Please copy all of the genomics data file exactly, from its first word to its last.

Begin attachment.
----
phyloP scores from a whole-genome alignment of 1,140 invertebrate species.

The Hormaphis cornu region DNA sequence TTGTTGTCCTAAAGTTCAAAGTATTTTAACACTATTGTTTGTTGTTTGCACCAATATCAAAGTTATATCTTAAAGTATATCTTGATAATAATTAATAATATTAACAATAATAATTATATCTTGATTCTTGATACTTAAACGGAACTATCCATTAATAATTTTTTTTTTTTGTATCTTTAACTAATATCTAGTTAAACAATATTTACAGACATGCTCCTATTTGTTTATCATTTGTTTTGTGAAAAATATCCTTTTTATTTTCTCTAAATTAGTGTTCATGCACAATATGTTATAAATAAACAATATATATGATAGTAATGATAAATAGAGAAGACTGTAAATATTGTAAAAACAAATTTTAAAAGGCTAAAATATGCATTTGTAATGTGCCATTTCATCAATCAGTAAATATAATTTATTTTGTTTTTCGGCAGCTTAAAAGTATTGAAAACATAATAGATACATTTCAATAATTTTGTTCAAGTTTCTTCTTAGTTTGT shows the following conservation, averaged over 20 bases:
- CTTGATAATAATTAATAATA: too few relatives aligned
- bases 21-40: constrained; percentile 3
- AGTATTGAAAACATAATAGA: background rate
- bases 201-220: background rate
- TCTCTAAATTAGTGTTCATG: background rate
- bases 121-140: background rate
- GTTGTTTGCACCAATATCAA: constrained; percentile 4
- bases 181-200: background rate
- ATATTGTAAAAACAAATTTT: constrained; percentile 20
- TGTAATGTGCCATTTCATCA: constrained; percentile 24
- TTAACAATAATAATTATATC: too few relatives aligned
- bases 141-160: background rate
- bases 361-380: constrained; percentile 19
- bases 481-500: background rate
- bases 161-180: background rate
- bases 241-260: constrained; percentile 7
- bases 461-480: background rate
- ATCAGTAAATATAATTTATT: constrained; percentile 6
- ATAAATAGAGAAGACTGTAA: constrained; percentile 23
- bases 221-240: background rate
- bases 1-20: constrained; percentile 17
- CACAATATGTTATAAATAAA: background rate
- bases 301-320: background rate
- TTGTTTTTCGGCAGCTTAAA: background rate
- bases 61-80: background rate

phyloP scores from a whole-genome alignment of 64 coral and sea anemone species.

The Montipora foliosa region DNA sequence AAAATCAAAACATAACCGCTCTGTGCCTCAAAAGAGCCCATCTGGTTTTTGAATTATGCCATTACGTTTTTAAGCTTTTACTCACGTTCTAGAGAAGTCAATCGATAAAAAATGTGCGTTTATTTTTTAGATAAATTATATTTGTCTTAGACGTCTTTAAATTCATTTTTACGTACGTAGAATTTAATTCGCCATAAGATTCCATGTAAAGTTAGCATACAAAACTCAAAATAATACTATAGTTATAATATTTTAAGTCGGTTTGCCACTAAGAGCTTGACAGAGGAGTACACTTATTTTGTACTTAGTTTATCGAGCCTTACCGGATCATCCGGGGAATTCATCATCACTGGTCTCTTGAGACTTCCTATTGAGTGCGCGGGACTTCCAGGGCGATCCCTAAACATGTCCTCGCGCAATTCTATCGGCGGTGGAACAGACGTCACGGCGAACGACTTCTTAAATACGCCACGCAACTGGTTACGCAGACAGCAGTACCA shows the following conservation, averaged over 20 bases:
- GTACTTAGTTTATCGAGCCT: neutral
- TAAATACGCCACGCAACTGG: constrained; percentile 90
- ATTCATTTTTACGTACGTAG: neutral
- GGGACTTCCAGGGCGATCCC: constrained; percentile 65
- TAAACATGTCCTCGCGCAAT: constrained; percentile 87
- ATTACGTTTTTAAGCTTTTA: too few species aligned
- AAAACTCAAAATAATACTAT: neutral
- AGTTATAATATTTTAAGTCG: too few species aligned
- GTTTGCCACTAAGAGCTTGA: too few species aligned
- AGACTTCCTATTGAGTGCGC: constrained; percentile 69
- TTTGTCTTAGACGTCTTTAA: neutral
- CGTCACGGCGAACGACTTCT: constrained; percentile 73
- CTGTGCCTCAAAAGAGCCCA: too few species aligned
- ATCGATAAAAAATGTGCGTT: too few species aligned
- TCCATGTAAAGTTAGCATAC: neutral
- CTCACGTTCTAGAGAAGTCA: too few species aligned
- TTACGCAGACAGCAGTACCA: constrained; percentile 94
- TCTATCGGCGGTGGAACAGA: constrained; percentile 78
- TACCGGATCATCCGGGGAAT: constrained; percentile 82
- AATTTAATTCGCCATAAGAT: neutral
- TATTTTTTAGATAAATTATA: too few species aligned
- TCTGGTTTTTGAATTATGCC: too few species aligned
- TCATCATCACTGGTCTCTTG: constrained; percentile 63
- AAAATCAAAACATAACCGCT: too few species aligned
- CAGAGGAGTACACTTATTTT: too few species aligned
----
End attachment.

phyloP scores from a whole-genome alignment of 1,140 invertebrate species.

The Hormaphis cornu region DNA sequence TTGTTGTCCTAAAGTTCAAAGTATTTTAACACTATTGTTTGTTGTTTGCACCAATATCAAAGTTATATCTTAAAGTATATCTTGATAATAATTAATAATATTAACAATAATAATTATATCTTGATTCTTGATACTTAAACGGAACTATCCATTAATAATTTTTTTTTTTTGTATCTTTAACTAATATCTAGTTAAACAATATTTACAGACATGCTCCTATTTGTTTATCATTTGTTTTGTGAAAAATATCCTTTTTATTTTCTCTAAATTAGTGTTCATGCACAATATGTTATAAATAAACAATATATATGATAGTAATGATAAATAGAGAAGACTGTAAATATTGTAAAAACAAATTTTAAAAGGCTAAAATATGCATTTGTAATGTGCCATTTCATCAATCAGTAAATATAATTTATTTTGTTTTTCGGCAGCTTAAAAGTATTGAAAACATAATAGATACATTTCAATAATTTTGTTCAAGTTTCTTCTTAGTTTGT shows the following conservation, averaged over 20 bases:
- CTTGATAATAATTAATAATA: too few relatives aligned
- bases 21-40: constrained; percentile 3
- AGTATTGAAAACATAATAGA: background rate
- bases 201-220: background rate
- TCTCTAAATTAGTGTTCATG: background rate
- bases 121-140: background rate
- GTTGTTTGCACCAATATCAA: constrained; percentile 4
- bases 181-200: background rate
- ATATTGTAAAAACAAATTTT: constrained; percentile 20
- TGTAATGTGCCATTTCATCA: constrained; percentile 24
- TTAACAATAATAATTATATC: too few relatives aligned
- bases 141-160: background rate
- bases 361-380: constrained; percentile 19
- bases 481-500: background rate
- bases 161-180: background rate
- bases 241-260: constrained; percentile 7
- bases 461-480: background rate
- ATCAGTAAATATAATTTATT: constrained; percentile 6
- ATAAATAGAGAAGACTGTAA: constrained; percentile 23
- bases 221-240: background rate
- bases 1-20: constrained; percentile 17
- CACAATATGTTATAAATAAA: background rate
- bases 301-320: background rate
- TTGTTTTTCGGCAGCTTAAA: background rate
- bases 61-80: background rate

phyloP scores from a whole-genome alignment of 64 coral and sea anemone species.

The Montipora foliosa region DNA sequence AAAATCAAAACATAACCGCTCTGTGCCTCAAAAGAGCCCATCTGGTTTTTGAATTATGCCATTACGTTTTTAAGCTTTTACTCACGTTCTAGAGAAGTCAATCGATAAAAAATGTGCGTTTATTTTTTAGATAAATTATATTTGTCTTAGACGTCTTTAAATTCATTTTTACGTACGTAGAATTTAATTCGCCATAAGATTCCATGTAAAGTTAGCATACAAAACTCAAAATAATACTATAGTTATAATATTTTAAGTCGGTTTGCCACTAAGAGCTTGACAGAGGAGTACACTTATTTTGTACTTAGTTTATCGAGCCTTACCGGATCATCCGGGGAATTCATCATCACTGGTCTCTTGAGACTTCCTATTGAGTGCGCGGGACTTCCAGGGCGATCCCTAAACATGTCCTCGCGCAATTCTATCGGCGGTGGAACAGACGTCACGGCGAACGACTTCTTAAATACGCCACGCAACTGGTTACGCAGACAGCAGTACCA shows the following conservation, averaged over 20 bases:
- GTACTTAGTTTATCGAGCCT: neutral
- TAAATACGCCACGCAACTGG: constrained; percentile 90
- ATTCATTTTTACGTACGTAG: neutral
- GGGACTTCCAGGGCGATCCC: constrained; percentile 65
- TAAACATGTCCTCGCGCAAT: constrained; percentile 87
- ATTACGTTTTTAAGCTTTTA: too few species aligned
- AAAACTCAAAATAATACTAT: neutral
- AGTTATAATATTTTAAGTCG: too few species aligned
- GTTTGCCACTAAGAGCTTGA: too few species aligned
- AGACTTCCTATTGAGTGCGC: constrained; percentile 69
- TTTGTCTTAGACGTCTTTAA: neutral
- CGTCACGGCGAACGACTTCT: constrained; percentile 73
- CTGTGCCTCAAAAGAGCCCA: too few species aligned
- ATCGATAAAAAATGTGCGTT: too few species aligned
- TCCATGTAAAGTTAGCATAC: neutral
- CTCACGTTCTAGAGAAGTCA: too few species aligned
- TTACGCAGACAGCAGTACCA: constrained; percentile 94
- TCTATCGGCGGTGGAACAGA: constrained; percentile 78
- TACCGGATCATCCGGGGAAT: constrained; percentile 82
- AATTTAATTCGCCATAAGAT: neutral
- TATTTTTTAGATAAATTATA: too few species aligned
- TCTGGTTTTTGAATTATGCC: too few species aligned
- TCATCATCACTGGTCTCTTG: constrained; percentile 63
- AAAATCAAAACATAACCGCT: too few species aligned
- CAGAGGAGTACACTTATTTT: too few species aligned